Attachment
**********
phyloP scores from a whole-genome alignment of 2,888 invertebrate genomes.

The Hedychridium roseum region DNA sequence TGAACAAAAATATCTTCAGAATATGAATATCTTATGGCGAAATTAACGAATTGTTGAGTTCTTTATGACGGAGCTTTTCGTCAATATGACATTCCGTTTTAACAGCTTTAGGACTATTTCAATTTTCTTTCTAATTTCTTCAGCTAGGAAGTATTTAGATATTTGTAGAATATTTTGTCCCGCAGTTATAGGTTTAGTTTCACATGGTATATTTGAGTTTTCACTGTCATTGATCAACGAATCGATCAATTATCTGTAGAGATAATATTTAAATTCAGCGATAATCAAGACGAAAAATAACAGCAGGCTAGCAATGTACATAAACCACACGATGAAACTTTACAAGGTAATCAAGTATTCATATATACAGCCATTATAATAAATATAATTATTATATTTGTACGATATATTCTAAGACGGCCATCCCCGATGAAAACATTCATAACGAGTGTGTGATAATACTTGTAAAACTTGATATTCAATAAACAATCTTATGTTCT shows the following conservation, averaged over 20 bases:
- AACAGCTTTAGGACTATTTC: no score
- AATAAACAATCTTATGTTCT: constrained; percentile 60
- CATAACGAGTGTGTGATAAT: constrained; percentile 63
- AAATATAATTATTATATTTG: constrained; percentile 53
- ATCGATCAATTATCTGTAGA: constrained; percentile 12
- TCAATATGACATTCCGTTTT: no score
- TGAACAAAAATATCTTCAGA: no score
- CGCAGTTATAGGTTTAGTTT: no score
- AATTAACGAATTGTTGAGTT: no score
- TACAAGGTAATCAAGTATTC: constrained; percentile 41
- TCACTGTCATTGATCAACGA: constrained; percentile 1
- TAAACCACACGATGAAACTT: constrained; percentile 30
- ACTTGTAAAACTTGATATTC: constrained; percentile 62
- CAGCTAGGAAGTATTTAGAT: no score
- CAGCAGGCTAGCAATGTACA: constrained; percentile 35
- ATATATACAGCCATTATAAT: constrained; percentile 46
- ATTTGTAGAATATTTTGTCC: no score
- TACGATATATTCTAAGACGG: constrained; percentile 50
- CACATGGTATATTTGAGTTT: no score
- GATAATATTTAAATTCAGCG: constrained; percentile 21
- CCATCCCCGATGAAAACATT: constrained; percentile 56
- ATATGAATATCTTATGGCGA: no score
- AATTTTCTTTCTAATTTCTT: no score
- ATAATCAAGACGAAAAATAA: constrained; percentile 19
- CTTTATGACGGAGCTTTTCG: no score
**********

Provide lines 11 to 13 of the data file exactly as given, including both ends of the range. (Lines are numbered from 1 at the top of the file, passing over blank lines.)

- AATTAACGAATTGTTGAGTT: no score
- TACAAGGTAATCAAGTATTC: constrained; percentile 41
- TCACTGTCATTGATCAACGA: constrained; percentile 1